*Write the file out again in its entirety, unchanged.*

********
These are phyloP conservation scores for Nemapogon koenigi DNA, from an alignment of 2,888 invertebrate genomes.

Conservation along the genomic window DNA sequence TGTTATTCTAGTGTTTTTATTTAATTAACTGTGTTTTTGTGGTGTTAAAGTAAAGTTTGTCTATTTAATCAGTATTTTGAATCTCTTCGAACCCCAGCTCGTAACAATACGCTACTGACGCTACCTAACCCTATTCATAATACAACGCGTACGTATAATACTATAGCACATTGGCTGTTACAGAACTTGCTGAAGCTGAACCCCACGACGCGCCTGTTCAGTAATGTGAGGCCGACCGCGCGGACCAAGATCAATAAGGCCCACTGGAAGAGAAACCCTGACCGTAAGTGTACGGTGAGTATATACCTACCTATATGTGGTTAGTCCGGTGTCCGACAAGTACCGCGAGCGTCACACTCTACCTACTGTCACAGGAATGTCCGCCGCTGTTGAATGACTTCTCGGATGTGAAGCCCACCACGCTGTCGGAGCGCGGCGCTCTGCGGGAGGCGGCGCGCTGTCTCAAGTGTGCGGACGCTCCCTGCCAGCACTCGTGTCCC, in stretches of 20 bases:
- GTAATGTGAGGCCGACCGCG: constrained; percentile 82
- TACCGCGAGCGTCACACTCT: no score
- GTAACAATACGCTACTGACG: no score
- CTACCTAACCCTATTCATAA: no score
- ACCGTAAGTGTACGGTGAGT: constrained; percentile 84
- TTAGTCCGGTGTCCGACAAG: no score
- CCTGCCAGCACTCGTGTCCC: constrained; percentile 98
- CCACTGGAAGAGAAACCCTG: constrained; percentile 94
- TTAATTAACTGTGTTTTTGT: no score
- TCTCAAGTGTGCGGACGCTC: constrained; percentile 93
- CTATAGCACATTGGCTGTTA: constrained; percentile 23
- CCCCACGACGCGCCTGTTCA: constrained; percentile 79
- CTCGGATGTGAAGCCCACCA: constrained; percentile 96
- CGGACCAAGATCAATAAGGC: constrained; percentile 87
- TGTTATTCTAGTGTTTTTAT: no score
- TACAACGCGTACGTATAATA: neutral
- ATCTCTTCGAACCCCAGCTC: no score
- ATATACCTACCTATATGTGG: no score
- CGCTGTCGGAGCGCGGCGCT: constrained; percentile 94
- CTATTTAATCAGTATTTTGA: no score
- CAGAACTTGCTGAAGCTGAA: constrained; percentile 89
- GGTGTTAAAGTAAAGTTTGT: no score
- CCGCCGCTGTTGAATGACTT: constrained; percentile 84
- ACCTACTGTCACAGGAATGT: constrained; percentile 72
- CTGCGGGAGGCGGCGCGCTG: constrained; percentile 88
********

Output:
These are phyloP conservation scores for Nemapogon koenigi DNA, from an alignment of 2,888 invertebrate genomes.

Conservation along the genomic window DNA sequence TGTTATTCTAGTGTTTTTATTTAATTAACTGTGTTTTTGTGGTGTTAAAGTAAAGTTTGTCTATTTAATCAGTATTTTGAATCTCTTCGAACCCCAGCTCGTAACAATACGCTACTGACGCTACCTAACCCTATTCATAATACAACGCGTACGTATAATACTATAGCACATTGGCTGTTACAGAACTTGCTGAAGCTGAACCCCACGACGCGCCTGTTCAGTAATGTGAGGCCGACCGCGCGGACCAAGATCAATAAGGCCCACTGGAAGAGAAACCCTGACCGTAAGTGTACGGTGAGTATATACCTACCTATATGTGGTTAGTCCGGTGTCCGACAAGTACCGCGAGCGTCACACTCTACCTACTGTCACAGGAATGTCCGCCGCTGTTGAATGACTTCTCGGATGTGAAGCCCACCACGCTGTCGGAGCGCGGCGCTCTGCGGGAGGCGGCGCGCTGTCTCAAGTGTGCGGACGCTCCCTGCCAGCACTCGTGTCCC, in stretches of 20 bases:
- GTAATGTGAGGCCGACCGCG: constrained; percentile 82
- TACCGCGAGCGTCACACTCT: no score
- GTAACAATACGCTACTGACG: no score
- CTACCTAACCCTATTCATAA: no score
- ACCGTAAGTGTACGGTGAGT: constrained; percentile 84
- TTAGTCCGGTGTCCGACAAG: no score
- CCTGCCAGCACTCGTGTCCC: constrained; percentile 98
- CCACTGGAAGAGAAACCCTG: constrained; percentile 94
- TTAATTAACTGTGTTTTTGT: no score
- TCTCAAGTGTGCGGACGCTC: constrained; percentile 93
- CTATAGCACATTGGCTGTTA: constrained; percentile 23
- CCCCACGACGCGCCTGTTCA: constrained; percentile 79
- CTCGGATGTGAAGCCCACCA: constrained; percentile 96
- CGGACCAAGATCAATAAGGC: constrained; percentile 87
- TGTTATTCTAGTGTTTTTAT: no score
- TACAACGCGTACGTATAATA: neutral
- ATCTCTTCGAACCCCAGCTC: no score
- ATATACCTACCTATATGTGG: no score
- CGCTGTCGGAGCGCGGCGCT: constrained; percentile 94
- CTATTTAATCAGTATTTTGA: no score
- CAGAACTTGCTGAAGCTGAA: constrained; percentile 89
- GGTGTTAAAGTAAAGTTTGT: no score
- CCGCCGCTGTTGAATGACTT: constrained; percentile 84
- ACCTACTGTCACAGGAATGT: constrained; percentile 72
- CTGCGGGAGGCGGCGCGCTG: constrained; percentile 88